By Ray Parker, Arizona Republic – April 25, 2011
Tony Elmer, who is the Smith Junior High team leader in east Mesa, has been named one of 27 Arizona Aspiring Principals by the Rodel Foundation, which supports efforts to improve education.
Elmer, 38, will be paired with one of the Rodel Exemplary Principals who were selected earlier this year. Over the next two years, the principal will mentor Elmer and help him develop the skills to manage a school with high-needs students.
Elmer grew up in the small Arizona mining town of Miami, where his father was a copper miner and mechanic.
His mother, Patsy Elmer, was recently featured in an Arizona Republic story about her work as the seamstress for the Phoenix Suns.
The Rodel Charitable Foundation of Arizona developed the aspiring-principal program to encourage educators to become leaders at schools where their skills are needed. Information: rodelfoundationaz .org.
Elmer took time out to talk about what he hopes to gain from the program.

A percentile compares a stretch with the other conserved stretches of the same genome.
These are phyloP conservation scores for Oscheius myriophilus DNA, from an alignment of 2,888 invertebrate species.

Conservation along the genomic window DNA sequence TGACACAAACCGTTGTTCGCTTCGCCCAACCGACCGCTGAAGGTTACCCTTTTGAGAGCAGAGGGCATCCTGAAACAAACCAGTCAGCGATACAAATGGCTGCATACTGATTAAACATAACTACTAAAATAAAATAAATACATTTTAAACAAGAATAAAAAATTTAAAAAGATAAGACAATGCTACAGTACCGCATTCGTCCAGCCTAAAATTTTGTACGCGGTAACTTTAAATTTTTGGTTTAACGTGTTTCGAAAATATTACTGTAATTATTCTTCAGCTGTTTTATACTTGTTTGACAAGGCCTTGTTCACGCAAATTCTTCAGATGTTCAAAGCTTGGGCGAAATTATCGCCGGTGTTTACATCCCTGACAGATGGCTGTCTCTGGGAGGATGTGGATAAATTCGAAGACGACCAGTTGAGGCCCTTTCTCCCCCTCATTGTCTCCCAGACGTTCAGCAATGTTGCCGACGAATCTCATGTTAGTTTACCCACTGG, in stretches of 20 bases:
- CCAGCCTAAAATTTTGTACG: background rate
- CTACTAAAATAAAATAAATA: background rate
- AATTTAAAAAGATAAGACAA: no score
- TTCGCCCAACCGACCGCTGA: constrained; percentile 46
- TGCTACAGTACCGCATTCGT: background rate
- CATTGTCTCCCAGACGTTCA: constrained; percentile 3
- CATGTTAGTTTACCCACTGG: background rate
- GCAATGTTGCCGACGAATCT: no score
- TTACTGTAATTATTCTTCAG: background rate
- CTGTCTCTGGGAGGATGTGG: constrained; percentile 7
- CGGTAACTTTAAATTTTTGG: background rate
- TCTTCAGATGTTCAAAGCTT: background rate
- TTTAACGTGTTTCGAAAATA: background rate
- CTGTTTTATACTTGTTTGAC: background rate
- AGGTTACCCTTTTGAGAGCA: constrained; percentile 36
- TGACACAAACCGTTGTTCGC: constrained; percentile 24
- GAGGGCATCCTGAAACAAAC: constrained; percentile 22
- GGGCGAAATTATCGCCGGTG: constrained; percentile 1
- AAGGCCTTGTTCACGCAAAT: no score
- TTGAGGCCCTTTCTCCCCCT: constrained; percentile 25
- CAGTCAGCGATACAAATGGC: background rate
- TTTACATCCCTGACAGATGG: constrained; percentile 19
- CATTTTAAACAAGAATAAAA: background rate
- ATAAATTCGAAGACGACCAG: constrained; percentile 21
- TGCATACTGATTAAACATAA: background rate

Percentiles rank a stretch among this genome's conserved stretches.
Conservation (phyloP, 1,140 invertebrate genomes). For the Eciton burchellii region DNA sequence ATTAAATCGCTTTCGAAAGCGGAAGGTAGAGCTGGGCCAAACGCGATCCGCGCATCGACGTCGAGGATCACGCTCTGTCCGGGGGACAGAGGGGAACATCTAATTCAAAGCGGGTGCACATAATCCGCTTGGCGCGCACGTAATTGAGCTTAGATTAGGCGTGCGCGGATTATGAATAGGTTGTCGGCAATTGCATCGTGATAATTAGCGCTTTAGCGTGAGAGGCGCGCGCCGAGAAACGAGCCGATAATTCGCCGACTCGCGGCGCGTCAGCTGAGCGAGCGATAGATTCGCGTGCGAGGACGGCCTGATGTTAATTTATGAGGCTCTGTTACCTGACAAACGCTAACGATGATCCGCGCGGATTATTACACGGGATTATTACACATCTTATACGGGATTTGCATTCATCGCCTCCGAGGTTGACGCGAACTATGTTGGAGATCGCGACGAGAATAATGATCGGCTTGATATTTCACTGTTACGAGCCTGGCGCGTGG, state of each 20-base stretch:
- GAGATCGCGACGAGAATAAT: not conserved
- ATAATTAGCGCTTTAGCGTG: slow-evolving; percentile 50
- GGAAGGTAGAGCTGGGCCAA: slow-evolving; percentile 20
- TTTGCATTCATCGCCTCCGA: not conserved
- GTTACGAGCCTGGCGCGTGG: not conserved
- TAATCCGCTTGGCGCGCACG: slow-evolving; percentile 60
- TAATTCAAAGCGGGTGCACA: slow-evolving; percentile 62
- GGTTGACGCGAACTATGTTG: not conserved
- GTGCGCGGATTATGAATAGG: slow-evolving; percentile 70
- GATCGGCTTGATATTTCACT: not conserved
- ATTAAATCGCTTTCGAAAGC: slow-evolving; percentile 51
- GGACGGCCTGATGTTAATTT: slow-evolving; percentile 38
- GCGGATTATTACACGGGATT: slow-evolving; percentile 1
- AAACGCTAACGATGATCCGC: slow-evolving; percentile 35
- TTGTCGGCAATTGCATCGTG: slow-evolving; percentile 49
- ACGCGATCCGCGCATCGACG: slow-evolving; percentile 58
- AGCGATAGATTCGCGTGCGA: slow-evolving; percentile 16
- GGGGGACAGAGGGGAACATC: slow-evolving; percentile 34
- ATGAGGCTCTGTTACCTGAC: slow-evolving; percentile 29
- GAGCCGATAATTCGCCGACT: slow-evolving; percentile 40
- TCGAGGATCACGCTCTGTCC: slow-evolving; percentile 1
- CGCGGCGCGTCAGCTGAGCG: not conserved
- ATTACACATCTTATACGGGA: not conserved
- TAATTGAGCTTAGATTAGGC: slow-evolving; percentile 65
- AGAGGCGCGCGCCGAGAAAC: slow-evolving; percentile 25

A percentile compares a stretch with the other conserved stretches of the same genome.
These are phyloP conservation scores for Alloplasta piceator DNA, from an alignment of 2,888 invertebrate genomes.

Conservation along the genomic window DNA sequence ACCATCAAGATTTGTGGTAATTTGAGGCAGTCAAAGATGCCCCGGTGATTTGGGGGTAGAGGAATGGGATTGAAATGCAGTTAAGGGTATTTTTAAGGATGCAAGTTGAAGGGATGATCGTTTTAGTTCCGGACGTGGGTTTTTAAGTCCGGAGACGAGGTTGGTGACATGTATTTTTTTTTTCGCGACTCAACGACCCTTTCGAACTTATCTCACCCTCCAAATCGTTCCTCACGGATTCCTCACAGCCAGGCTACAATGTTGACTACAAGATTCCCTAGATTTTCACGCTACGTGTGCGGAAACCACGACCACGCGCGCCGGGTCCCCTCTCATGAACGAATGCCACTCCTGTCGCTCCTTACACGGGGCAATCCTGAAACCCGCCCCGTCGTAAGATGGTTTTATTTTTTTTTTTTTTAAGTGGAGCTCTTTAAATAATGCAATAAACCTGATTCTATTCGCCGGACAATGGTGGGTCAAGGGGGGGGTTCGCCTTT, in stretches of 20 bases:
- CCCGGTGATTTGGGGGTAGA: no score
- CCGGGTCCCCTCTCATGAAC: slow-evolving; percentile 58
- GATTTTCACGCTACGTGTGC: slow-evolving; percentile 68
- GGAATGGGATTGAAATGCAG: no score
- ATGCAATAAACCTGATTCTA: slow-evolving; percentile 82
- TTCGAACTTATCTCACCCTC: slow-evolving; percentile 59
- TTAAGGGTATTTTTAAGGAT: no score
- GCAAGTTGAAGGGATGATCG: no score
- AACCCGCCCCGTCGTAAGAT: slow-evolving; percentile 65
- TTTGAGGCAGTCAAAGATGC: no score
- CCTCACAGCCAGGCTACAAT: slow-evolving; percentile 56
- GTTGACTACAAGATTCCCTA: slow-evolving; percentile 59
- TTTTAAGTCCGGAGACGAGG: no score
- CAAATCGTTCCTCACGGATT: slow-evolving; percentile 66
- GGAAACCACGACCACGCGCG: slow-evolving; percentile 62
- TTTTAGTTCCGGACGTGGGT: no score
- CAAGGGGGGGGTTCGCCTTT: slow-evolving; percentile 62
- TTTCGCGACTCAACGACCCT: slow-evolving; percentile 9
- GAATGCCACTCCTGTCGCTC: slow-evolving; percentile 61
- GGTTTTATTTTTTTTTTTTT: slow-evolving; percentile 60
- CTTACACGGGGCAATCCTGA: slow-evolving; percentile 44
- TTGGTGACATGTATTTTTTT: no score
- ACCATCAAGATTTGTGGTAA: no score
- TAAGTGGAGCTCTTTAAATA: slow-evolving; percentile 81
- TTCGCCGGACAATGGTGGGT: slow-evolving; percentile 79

Question: What’s your educational background?
Answer: Fourteen years in education with the last eight years with Mesa Public Schools. I’m currently the team leader at Smith Junior in charge of school discipline, student activities and athletic director.
Q: Why education as a career?
A: Initially, I got into education because I enjoyed math and I wanted to coach baseball. My high school math teacher, Mr. Neil Mitchell, was one of my favorite teachers. It wasn’t until I started teaching that I realized many of the junior high students in our school struggled with basic math. It was difficult for me to understand at first because I was always good at math. I immediately patterned my teaching style like that of Mr. Mitchell’s: enthusiastic, fun, and always do your best.
Q: How do you motivate students?
A: There isn’t a magic wand that a teacher can wave to motivate students. Encouraging students to do their best every day and allowing students to make mistakes will help to create a positive-learning environment. Mixing in some humor along the way always helps.
Q: What’s a misconception about education?
A: (One) that I see is the responsibility placed on teachers as being the sole educator in a student’s life. Teachers do a great job educating our students, but it is the entire community that plays a role in that education.